Although she is sovereign of each of the Commonwealth realms, in practice, she performs full state visits as Queen of the United Kingdom, while the relevant governor-general undertakes state visits for his or her respective country on the sovereign's behalf. However, the Queen has made some state and official visits representing one of her other Commonwealth realms. State visits involve some or all the following components: The visiting head of state is greeted upon arrival by the host and by his or her ambassador accredited to the host country. A 21-gun salute is fired in honor of the visiting head of state; the playing of the two national anthems by a military band. The guest country's anthem is played first. A review of a military guard of honour; the visiting head of state is formally introduced to senior officials/representatives of the host country and the hosting head of state is introduced to the delegation accompanying the visiting head of state. An exchange of gifts between the two heads of state.
A state dinner, either white tie or black tie, is mounted by the hosting head of state, with the visiting head of state being the guest of honor. A visit to the legislature of the host country with the visiting head of state being invited to deliver a formal address to the assembled members of the legislature. High-profile visits by the visiting heads of state to host country landmarks such as laying a wreath at a military shrine or cemetery; the staging of cultural events celebrating links between the two nations. The visiting head of state is accompanied by a senior government minister by a foreign minister. Behind the diplomatic protocol, delegations made up from trade organizations accompanies the visiting head of state, offered an opportunity to network and develop economic and social links with industry leaders in the nation being visited. At the end of a state visit, the foreign head of state traditionally issues a formal invitation to the head of state of the nation being visited who at another time in the future, would pay a reciprocal state visit.
While the costs of a state visit are borne by state funds of the host country, most nations host fewer than ten state visits per year, with some as few as two. Most foreign heads of state will stay in the official residence of the head of state, hosting the state visit, in a guest house reserved for foreign visitors, or in their own nation's embassy located in the foreign nation being visited. State visits by well-known global leaders, such as Elizabeth II, the President of the United States or the Pope draw much publicity and large crowds; these include protesters. State visits to Armenia are held in the capital of Yerevan, with a welcoming ceremony being held at Zvartnots International Airport. Foreign heads of state are welcomed at the President's Residence while heads of government are welcomed at the Residence of the Prime Minister; these visits consist of the following components: Since 1991, foreign leaders who embark on visits to Armenia have payed tribute to the victims of the Armenian Genocide at the Tsitsernakaberd complex.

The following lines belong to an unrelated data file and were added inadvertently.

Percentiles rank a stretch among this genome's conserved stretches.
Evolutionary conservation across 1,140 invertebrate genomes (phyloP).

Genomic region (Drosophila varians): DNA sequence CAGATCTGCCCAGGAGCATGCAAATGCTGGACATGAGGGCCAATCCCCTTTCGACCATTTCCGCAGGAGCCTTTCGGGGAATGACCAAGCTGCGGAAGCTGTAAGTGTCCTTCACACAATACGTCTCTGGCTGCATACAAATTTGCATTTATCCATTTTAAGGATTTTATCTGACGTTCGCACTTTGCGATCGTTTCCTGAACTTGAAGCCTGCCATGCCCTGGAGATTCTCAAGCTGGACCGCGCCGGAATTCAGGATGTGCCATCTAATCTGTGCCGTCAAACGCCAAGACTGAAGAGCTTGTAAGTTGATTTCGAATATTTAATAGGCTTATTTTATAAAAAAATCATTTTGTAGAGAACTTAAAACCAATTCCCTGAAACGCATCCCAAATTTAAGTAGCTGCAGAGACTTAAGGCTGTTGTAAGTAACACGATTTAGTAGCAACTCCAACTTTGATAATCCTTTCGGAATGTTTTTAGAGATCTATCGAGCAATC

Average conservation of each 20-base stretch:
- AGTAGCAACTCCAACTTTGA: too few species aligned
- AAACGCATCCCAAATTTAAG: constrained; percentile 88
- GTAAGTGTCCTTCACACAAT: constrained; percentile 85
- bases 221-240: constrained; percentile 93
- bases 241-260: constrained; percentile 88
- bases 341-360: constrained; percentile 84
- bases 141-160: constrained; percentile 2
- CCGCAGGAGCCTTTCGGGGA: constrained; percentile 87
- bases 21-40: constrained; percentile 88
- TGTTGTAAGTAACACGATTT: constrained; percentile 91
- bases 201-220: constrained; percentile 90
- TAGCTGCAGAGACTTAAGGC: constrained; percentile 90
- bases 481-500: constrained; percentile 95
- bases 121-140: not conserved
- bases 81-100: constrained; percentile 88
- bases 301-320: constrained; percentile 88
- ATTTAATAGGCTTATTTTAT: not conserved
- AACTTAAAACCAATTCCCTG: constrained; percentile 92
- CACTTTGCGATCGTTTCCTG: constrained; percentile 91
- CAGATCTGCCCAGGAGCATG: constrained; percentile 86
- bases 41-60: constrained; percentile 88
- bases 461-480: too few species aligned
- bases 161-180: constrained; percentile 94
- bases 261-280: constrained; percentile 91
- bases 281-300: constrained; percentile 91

During a visit to the complex, most leaders receive a tour of the museum, plant trees near the memorial, lay wreaths at the eternal flame. The Governor General's Foot Guards, one of two household Foot Guards, take part in state, official visits to Ottawa. Arrival ceremonies take place at either Parliament Hill or Rideau Hall, where they will be received by the Prime Minister of Canada and the Governor General of Canada respectively. State visits include a visit to the National War Memorial; the Office of Protocol coordinates the operational aspects of state and official visits to Canada and manages all events that are related to the visit. It defines the protocol standards for state visits of heads of state and government. State and official visits by Canada is performed by the Monarch of Canada or a representative—the Governor General, a lieutenant governor, or another member of the Royal Family; the first state visit by Canada was to the United States in 1937, when the United States accorded the Governor General the equivalent status given to a visiting head of state.
However, the Governor General was not formally empowered to represent Canada for state visits until 1947, when the Letters Patent came into effect. Tours of Canada by the Monarch of Canada (and othe
Austria the Republic of Austria, is a country in Central Europe comprising 9 federated states. Its capital, largest city and one of nine states is Vienna. Austria has an area of 83,879 km2, a population of nearly 9 million people and a nominal GDP of $477 billion, it is bordered by the Czech Republic and Germany to the north and Slovakia to the east and Italy to the south, Switzerland and Liechtenstein to the west. The terrain is mountainous, lying within the Alps; the majority of the population speaks local Bavarian dialects as their native language, German in its standard form is the country's official language. Other regional languages are Hungarian, Burgenland Croatian, Slovene. Austria played a central role in European History from the late 18th to the early 20th century, it emerged as a margraviate around 976 and developed into a duchy and archduchy. In the 16th century, Austria started serving as the heart of the Habsburg Monarchy and the junior branch of the House of Habsburg – one of the most influential royal houses in history.